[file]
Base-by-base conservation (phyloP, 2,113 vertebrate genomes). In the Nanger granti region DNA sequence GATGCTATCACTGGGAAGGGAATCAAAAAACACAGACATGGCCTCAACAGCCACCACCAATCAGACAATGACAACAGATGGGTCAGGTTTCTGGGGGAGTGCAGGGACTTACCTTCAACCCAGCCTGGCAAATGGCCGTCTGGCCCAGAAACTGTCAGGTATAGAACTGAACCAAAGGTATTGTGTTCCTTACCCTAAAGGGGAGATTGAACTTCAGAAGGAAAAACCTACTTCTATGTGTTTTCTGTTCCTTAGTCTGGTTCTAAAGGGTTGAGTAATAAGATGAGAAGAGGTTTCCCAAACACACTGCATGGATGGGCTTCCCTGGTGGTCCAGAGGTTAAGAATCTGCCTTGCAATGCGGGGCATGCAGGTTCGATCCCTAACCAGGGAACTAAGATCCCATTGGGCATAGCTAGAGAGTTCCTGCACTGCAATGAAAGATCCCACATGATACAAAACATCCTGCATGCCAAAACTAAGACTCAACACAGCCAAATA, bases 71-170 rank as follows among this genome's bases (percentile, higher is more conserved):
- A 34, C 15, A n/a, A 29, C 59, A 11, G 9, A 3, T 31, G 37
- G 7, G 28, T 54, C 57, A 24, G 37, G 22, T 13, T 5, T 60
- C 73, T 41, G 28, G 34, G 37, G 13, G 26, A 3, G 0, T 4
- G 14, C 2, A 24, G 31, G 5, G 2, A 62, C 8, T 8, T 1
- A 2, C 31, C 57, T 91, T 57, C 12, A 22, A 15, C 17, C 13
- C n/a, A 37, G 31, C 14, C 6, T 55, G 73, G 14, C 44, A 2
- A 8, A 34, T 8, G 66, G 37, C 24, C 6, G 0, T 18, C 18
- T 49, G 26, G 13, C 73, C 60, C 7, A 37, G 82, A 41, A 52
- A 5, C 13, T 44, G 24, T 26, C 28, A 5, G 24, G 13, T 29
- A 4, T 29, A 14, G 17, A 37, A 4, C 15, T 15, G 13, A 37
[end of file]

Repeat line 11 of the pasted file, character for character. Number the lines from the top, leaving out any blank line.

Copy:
- A 4, T 29, A 14, G 17, A 37, A 4, C 15, T 15, G 13, A 37